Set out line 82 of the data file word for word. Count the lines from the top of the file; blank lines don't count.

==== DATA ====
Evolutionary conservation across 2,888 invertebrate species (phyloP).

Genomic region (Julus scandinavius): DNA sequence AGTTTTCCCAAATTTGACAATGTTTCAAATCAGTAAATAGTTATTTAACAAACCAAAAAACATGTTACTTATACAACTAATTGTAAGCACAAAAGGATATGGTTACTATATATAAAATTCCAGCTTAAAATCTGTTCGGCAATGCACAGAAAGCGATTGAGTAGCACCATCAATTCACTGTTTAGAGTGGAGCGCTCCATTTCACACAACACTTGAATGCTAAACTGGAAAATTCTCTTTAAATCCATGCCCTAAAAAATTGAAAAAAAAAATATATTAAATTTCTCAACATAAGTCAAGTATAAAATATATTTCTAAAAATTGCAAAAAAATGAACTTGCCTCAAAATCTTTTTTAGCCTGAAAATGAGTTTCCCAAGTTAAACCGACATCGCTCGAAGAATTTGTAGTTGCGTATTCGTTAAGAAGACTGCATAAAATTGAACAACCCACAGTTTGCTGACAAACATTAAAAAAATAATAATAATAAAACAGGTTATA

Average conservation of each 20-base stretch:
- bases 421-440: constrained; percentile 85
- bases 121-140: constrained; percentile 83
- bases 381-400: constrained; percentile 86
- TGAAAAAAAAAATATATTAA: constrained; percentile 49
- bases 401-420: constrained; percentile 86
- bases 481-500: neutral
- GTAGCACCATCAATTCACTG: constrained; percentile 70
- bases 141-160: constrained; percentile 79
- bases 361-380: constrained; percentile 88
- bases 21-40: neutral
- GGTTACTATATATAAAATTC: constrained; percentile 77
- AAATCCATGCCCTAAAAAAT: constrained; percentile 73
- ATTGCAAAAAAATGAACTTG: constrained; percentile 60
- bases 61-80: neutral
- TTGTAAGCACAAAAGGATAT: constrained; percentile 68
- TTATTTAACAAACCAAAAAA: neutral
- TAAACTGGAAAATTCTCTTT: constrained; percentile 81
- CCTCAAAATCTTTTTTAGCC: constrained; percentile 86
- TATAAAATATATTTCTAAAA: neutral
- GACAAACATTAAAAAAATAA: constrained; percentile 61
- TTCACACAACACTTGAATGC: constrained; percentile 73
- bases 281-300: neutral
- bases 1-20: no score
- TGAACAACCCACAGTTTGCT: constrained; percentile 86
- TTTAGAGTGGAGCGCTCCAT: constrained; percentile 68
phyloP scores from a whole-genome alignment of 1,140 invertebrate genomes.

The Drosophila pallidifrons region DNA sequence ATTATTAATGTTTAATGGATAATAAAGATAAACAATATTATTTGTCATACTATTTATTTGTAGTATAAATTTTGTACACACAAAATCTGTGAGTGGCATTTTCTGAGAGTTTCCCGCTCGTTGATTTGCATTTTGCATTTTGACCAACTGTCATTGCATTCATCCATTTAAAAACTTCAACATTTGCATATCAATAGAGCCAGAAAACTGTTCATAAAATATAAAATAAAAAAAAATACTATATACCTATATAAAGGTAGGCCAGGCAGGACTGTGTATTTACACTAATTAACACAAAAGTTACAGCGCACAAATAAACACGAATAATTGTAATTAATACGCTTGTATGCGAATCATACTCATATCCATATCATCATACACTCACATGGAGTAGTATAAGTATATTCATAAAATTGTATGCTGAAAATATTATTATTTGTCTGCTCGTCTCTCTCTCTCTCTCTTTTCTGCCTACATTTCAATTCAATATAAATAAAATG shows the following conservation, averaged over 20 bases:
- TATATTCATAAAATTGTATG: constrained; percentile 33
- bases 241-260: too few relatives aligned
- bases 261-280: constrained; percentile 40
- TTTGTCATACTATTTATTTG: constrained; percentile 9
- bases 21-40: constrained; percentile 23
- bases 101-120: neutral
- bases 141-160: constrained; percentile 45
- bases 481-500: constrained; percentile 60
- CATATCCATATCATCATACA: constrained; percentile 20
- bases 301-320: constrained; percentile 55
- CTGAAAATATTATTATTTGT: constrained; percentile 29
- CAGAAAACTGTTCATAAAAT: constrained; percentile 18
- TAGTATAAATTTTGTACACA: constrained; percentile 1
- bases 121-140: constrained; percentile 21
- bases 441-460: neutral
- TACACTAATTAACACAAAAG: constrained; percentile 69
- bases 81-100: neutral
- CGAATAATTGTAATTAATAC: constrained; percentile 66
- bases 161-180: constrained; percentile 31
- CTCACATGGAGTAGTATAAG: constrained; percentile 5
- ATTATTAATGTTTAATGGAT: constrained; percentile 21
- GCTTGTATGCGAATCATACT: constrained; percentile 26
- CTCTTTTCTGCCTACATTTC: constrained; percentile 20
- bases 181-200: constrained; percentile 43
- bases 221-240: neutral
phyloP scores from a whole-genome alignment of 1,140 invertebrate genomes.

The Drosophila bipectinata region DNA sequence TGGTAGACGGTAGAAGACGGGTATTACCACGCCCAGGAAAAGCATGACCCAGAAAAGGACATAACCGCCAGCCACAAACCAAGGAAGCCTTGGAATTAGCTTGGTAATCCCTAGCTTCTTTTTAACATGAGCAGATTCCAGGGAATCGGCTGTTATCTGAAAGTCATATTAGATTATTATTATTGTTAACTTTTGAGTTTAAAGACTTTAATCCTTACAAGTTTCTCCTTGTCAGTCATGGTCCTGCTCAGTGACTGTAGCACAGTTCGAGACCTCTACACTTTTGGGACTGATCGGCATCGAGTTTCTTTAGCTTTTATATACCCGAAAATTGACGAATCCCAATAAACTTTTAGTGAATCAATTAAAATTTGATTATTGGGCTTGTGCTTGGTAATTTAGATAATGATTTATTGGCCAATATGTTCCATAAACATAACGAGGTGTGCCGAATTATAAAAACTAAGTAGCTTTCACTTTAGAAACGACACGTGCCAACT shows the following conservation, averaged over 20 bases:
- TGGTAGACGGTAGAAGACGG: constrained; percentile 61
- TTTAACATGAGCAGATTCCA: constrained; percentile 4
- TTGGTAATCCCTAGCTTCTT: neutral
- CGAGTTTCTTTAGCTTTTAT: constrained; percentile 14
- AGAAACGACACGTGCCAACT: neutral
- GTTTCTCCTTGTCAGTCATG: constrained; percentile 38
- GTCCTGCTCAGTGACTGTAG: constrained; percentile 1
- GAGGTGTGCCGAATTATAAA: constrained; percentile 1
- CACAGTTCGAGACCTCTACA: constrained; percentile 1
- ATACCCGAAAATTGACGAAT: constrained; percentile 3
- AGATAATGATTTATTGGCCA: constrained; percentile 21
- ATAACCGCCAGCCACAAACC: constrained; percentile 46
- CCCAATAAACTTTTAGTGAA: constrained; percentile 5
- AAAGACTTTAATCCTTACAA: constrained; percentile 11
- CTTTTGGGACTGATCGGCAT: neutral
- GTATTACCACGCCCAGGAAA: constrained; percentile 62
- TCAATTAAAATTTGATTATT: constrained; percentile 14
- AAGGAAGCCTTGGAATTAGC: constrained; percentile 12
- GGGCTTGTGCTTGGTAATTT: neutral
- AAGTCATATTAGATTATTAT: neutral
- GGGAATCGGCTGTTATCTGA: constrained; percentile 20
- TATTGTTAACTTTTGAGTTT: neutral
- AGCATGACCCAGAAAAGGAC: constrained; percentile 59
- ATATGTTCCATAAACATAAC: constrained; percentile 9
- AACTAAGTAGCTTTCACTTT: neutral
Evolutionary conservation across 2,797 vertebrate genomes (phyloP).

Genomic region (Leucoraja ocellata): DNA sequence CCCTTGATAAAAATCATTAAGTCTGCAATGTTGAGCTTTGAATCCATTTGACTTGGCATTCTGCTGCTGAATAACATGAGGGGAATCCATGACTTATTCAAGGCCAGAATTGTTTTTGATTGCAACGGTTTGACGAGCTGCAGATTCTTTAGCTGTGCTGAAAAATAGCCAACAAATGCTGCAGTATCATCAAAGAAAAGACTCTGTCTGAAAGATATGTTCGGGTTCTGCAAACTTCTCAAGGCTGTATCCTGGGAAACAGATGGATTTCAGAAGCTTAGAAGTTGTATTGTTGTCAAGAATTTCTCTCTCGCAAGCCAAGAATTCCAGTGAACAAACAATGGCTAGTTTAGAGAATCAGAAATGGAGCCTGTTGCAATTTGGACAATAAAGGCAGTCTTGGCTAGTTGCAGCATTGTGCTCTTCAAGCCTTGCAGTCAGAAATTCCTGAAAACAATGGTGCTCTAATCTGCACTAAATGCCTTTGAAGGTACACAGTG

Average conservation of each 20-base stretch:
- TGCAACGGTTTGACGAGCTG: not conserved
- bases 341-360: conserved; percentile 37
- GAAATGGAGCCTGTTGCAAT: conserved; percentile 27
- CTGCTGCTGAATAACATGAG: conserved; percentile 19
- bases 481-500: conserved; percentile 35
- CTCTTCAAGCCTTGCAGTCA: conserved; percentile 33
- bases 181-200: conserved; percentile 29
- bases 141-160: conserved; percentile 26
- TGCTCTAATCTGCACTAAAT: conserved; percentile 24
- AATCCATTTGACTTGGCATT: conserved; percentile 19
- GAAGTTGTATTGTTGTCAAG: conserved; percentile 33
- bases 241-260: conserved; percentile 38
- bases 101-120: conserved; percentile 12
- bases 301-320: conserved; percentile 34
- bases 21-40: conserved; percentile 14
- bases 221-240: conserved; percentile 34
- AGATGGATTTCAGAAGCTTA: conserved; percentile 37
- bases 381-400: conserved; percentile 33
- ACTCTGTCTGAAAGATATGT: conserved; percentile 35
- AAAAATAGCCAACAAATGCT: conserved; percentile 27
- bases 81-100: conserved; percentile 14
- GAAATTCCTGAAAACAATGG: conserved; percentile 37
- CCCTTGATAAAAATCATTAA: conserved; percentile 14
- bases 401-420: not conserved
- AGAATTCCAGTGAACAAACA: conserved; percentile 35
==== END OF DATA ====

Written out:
- AACTAAGTAGCTTTCACTTT: neutral